On North Tryon, a rehabbed century-old factory gets new life
At a cavernous century-old former factory on North Tryon, construction crews recently wrapped up restoration work. In the coming months, the rehabbed property will open for offices, a brewery, restaurants, and coworking space.
Austin-based Artesia Real Estate bought the site at North Tryon and Keswick in 2018 for $8.8 million, property records show. At the time, the buildings housed City North Business Center, a hub for local small businesses, all of whom have since left.
This is Artesia’s foray into Charlotte. Like other out-of-town developers, Colin Brothers, the firm’s owner and principal, wanted to invest here because of the city’s rapid job and population growth. Artesia’s portfolio includes other cities that fit that bill, too, including Raleigh, Austin, and Salt Lake City.
Over the next few months, Artesia will be doing interior work like furnishing the spaces. It will be ready for move-in in early 2021.
Artesia undertook the North Tryon project, which it is calling Foundation Supply, without any tenants lined up yet — a challenging prospect in hindsight. Amid the pandemic, businesses of all sizes are still figuring out what their return to the office will look like. Retailers like restaurants have grappled with lost revenue and capacity limits.
“It is a softer environment than it was pre-Covid. But I think (the softness is) in pockets. You’re feeling that in areas like Uptown,” Brothers says.
Depending on how it fills up, Foundation Supply could be a proxy for how demand for new office and commercial space in Charlotte will bounce back.
Brothers says he’s bullish about North Carolina’s recovery. Already, he’s had several businesses tour space in Foundation Supply during the pandemic.
“It’s fairly promising for Charlotte as a whole and for our project specifically, compared with some other markets that we track,” Brothers says.
Brothers also sees the layout of Foundation Supply as advantageous post-pandemic.
Artesia stripped the old brick building closest to Tryon down to its bones and chopped off a huge chunk of it, taking it down from 180,000 square feet to 125,000. The developer opened up a facade facing the parking lot and filled it with tall windows, letting natural light pour in. Just outside those windows, Artesia created a grassy tiered lawn, with ample space to sit.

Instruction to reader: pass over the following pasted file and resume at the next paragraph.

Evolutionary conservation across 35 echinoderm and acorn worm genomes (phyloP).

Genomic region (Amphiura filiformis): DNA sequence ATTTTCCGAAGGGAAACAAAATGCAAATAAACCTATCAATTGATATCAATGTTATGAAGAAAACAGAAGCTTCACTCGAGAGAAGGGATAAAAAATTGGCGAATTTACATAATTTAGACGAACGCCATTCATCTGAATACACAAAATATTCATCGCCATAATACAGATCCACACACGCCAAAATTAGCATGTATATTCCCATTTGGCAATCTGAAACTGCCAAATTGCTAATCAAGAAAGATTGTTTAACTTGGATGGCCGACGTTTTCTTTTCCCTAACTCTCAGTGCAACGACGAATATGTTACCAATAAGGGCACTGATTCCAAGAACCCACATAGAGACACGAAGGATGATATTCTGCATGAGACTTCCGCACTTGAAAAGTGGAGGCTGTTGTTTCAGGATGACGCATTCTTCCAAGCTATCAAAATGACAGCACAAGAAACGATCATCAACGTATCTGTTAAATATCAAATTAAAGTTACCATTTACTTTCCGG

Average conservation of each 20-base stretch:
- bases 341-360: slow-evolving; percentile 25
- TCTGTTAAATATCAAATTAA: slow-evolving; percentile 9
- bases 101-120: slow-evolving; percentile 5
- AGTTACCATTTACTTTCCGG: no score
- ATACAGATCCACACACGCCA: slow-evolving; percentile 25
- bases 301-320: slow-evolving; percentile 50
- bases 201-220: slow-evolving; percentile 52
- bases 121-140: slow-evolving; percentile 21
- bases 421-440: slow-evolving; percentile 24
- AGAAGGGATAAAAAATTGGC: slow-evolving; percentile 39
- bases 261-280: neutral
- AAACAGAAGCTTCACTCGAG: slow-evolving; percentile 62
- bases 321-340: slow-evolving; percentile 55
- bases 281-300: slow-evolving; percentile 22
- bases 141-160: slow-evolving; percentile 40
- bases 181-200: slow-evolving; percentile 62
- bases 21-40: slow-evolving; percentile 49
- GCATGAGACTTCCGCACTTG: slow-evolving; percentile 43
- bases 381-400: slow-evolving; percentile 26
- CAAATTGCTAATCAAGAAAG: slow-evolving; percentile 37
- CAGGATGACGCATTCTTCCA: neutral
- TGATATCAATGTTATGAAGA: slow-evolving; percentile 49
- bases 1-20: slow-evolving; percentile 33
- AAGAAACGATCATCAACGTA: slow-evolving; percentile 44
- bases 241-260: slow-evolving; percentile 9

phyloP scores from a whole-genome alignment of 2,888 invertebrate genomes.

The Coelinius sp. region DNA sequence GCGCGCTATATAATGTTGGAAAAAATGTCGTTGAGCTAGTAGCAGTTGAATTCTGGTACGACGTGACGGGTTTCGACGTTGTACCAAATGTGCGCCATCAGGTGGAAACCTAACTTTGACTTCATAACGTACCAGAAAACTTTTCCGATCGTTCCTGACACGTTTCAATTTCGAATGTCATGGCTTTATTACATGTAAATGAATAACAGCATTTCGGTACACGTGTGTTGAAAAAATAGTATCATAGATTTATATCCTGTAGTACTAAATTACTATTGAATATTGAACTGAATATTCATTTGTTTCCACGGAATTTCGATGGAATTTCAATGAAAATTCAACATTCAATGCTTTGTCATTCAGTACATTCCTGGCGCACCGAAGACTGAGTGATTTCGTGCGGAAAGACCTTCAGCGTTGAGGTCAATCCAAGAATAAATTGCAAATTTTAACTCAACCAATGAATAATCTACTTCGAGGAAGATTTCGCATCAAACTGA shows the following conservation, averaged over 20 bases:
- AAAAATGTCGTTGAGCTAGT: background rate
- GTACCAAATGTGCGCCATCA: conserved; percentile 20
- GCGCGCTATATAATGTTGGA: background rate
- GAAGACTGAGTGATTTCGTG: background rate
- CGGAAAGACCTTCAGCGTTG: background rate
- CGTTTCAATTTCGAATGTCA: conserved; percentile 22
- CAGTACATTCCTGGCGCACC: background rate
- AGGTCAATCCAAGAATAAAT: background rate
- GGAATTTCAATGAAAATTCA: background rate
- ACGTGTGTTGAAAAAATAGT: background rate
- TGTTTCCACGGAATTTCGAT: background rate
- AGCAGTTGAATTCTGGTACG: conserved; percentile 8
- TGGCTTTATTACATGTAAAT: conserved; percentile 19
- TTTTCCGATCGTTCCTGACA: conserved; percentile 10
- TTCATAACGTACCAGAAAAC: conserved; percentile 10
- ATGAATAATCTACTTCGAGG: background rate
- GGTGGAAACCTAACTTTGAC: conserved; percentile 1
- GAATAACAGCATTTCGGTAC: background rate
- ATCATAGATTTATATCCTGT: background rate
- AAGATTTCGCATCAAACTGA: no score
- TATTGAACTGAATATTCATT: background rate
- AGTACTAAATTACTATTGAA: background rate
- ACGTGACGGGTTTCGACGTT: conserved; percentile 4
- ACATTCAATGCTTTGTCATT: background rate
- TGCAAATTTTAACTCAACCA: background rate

The property, which is actually a handful of buildings, is a low rise, and tenants will have their own direct access to their spaces. That means they won’t have to crowd into an elevator to get to where they need to go.
Artesia’s approach on North Tryon jibes with a trend in office space development all over Charlotte called adaptive reuse. That means that developers are taking old buildings, many of which are factories and warehouses, and transforming them into creative office spaces, food halls, and restaurants.
Nearby, that’s what happened with Camp North End, which Brothers says was his inspiration for Foundation Supply. Camp North End once housed a Ford Model T factory before ATCO Properties transformed it into a destination for restaurants, entertainment space, and offices.
In South End, Krispy Kreme transformed a 1900s-era warehouse into its new corporate offices. In Optimist Park, White Point Partners redeveloped a former textile mill and turned it into Optimist Hall. Today, it’s home to a food hall and Duke Energy offices.
“That stock is in pretty strong demand in the office community,” Brothers says of adaptive reuse properties.
Artesia’s project is the latest example of investment pouring into a stretch close to the city center where new development has lagged.
For one, it’s in an opportunity zone, an area designated by the state in which developers get federal tax incentives to build. It’s also about a mile from Uptown, and relatively close to the light rail.
“The investment along that corridor was somewhat inevitable once the Blue Line was drawn on the map,” says city councilman Larken Egleston, whose district one includes the North Tryon corridor.
Egleston says new investment into areas like North Tryon is a “double-edged sword.”
On one hand, it could attract new businesses tenants, plus spur more development and activity in the area. But, as was the case with City North Business Center, such investment also threatens to push out existing tenants. The business center housed dozens of small local businesses, and their rent was low.
Brothers says any of the former tenants can resign leases in the new space. But many of their former spots were much smaller than what Artesia has now. Artesia’s spent millions on this project, meaning rents will be much higher.
From a city perspective, Egleston says, you can’t go to either extreme. You can’t allow so much new investment in an area that it pushes out all existing tenants. But you also can’t forbid developers from coming in outright.
As it does with apartment developers, the city could, during the rezoning process, start asking commercial developers how much of their project they plan to set aside for lower-income tenants, Egleston says.
“That’s a conversation we probably need to start having on the office and commercial side. How can we make these units more affordable to businesses that might be displaced?”
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